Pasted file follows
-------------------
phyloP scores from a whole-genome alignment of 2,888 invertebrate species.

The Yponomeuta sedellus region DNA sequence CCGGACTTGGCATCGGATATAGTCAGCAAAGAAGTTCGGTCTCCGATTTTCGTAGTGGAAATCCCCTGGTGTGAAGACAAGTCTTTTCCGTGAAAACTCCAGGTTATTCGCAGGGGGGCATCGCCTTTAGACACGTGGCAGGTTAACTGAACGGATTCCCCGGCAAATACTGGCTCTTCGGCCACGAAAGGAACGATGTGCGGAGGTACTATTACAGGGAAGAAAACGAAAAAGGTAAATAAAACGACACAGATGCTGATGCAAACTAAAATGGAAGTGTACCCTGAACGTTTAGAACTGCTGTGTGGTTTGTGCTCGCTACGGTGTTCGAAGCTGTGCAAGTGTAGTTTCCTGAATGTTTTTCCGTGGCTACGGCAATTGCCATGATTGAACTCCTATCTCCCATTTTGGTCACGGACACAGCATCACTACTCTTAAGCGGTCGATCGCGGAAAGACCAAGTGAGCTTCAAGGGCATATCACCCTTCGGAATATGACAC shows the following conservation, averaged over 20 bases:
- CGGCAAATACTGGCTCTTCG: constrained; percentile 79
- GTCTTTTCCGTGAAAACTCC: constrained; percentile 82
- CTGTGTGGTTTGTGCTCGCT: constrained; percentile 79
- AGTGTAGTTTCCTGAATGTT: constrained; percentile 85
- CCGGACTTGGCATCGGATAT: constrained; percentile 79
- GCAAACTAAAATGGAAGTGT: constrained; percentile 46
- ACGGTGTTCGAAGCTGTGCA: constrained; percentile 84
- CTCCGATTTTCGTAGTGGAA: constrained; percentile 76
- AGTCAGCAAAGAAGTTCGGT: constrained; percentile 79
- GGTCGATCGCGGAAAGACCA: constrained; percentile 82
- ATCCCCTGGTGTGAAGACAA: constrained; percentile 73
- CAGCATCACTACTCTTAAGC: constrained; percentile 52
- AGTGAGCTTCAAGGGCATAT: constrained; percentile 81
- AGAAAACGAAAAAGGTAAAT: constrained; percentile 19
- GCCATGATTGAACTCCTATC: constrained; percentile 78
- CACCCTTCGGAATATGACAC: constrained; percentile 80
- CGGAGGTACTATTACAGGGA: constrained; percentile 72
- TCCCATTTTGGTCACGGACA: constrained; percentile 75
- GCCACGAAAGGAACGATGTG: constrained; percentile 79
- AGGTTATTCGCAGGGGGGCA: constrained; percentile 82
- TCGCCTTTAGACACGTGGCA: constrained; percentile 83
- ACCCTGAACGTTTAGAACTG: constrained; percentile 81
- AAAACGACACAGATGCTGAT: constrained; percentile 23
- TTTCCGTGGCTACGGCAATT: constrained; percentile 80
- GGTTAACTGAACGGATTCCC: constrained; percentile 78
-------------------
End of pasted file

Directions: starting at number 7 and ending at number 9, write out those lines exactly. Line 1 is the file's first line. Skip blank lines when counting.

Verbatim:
- CCGGACTTGGCATCGGATAT: constrained; percentile 79
- GCAAACTAAAATGGAAGTGT: constrained; percentile 46
- ACGGTGTTCGAAGCTGTGCA: constrained; percentile 84